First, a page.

To inspire patients to fight for their mobility and promote the value of orthopaedic care to society, the AAOS started the “A Nation in Motion” campaign. This initiative focuses on stories of patients who have experienced a “Second First,” the point in time when a patient, who had lost the ability to do something because of his or her orthopaedic condition, can do the act once again. Patients who are looking for advice to help restore their everyday lives can find a surgeon close to their location, research bone and joint health procedures and risks, read other patients’ experiences and peruse pain management tips.
To help patients develop realistic goals about their recovery, Dr. Elizabeth G. Matzkin, assistant professor at Harvard Medical School, and chief of Women’s Sports Medicine, prefers to assess her patient’s surgical recovery and rehabilitation expectations with in-depth interviews.
“Sometimes I tell people: ‘I’m so glad you’re not in any pain or that you’re not uncomfortable, but you need to take it easy so this heals.’ A lot of procedures take at least three months to heal,” said Dr. Matzkin.
According to the AAOS, “all surgeries have a minimum recovery time during which the patient will not be able to participate in all of the activities he or she did before the surgery, injury or onset of their orthopaedic condition.”
“I have patients who say, ‘I will work really hard; I’m a fast healer.’ And I say, ‘The recovery is still recovery,'” said Dr. Matzkin.
Visit ANationInMotion.org to learn more about how you can fight for your mobility or reach your Second First.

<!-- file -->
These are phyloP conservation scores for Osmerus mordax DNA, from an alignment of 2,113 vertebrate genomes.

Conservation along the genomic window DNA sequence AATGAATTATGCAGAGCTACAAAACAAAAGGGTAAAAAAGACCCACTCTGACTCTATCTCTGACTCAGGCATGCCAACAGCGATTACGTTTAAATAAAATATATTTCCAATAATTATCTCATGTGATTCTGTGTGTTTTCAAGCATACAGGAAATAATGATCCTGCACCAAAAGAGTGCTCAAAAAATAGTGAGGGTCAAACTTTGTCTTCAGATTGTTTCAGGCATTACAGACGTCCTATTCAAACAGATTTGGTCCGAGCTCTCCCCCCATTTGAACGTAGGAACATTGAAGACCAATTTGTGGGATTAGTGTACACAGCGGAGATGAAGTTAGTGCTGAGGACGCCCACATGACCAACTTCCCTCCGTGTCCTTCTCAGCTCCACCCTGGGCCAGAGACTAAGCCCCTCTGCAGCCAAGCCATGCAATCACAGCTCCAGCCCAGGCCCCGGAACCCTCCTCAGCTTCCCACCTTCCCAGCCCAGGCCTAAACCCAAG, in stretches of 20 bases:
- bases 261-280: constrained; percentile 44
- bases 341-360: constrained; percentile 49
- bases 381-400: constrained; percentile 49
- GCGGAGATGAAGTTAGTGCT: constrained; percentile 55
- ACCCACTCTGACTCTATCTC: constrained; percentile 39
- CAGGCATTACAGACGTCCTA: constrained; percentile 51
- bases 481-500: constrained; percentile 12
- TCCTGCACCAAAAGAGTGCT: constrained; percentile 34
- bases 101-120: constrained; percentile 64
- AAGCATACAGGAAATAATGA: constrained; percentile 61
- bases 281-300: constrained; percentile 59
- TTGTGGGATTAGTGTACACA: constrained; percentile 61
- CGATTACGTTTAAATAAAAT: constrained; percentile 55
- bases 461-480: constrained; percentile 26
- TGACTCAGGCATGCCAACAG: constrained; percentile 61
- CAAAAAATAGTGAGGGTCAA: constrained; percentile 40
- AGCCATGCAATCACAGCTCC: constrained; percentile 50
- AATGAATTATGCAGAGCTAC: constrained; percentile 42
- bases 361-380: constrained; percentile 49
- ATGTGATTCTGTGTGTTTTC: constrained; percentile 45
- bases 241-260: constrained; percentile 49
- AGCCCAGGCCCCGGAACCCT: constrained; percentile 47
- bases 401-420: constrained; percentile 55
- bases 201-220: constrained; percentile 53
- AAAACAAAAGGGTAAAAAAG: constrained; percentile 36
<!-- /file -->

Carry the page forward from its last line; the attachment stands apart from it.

(NewsUSA) – NewsusaInfographic – Choosing the right health insurance plan is one of the most important decisions Americans make, yet workers spend more time researching for a car or planning a vacation. In fact, the 2014 Aflac Open Enrollment Survey found many workers spent 15 minutes or less researching their benefits options during open enrollment last year.
(NewsUSA) – More than 200,000.
That’s the number of nonfatal occupational back injuries — 217,666, to be precise — that resulted in lost workdays in just one year, according to the most recent annual data compiled by the U.S. Bureau of Labor and Statistics. That’s more than the number of work-related head, neck, arm and foot injuries combined.
This has a huge impact on our economy: The World Health Organization has estimated that low back pain alone costs the U.S. between $100 billion and $200 billion annually.
Here’s some of the jobs that were most prone to back injuries:
* Laborers and freight, stock and materials movers.
* Heavy and tractor-trailer truck drivers.
* Nursing assistants.
* Production workers.
Until recently, surgeons could count on a booming business of patient referrals. But these days, given the increasing interest in drug-free, non-invasive alternatives and the reality of the outcomes of surgical care, chiropractic care has become a go-to approach.
“Very few conditions present situations where it is appropriate to proceed directly to the operating room,” Natalie Drake of the Texas Institute of Spine and Neurosurgery recently stated. “In many cases, less-invasive options will provide the desired relief.”
Cost has also played a factor in chiropractic’s rise. As noted in a recent study in the Journal of Manipulative & Physiological Therapeutics, “paid costs for episodes of care initiated with a D.C. [doctor of chiropractic] were almost 40 percent less than episodes initiated with an M.D. [medical doctor].”
Indeed, as Gerard Clum, D.C., of the not-for-profit Foundation for Chiropractic Progress says, “We’re noticing that patients who use chiropractic care as a first choice have better outcomes and incur fewer costs.”
To locate a doctor of chiropractic in your area, visit www.F4CP.org/findadoctor.
(NewsUSA) – Remember how mom always reminded you about your posture? Turns out she was right.
Years of poor posture, we now know, puts undue pressure on the spine and supporting muscles and ligaments that can result in everything from back pain to muscle strain to degenerative arthritis. And many of us make things worse on a daily basis.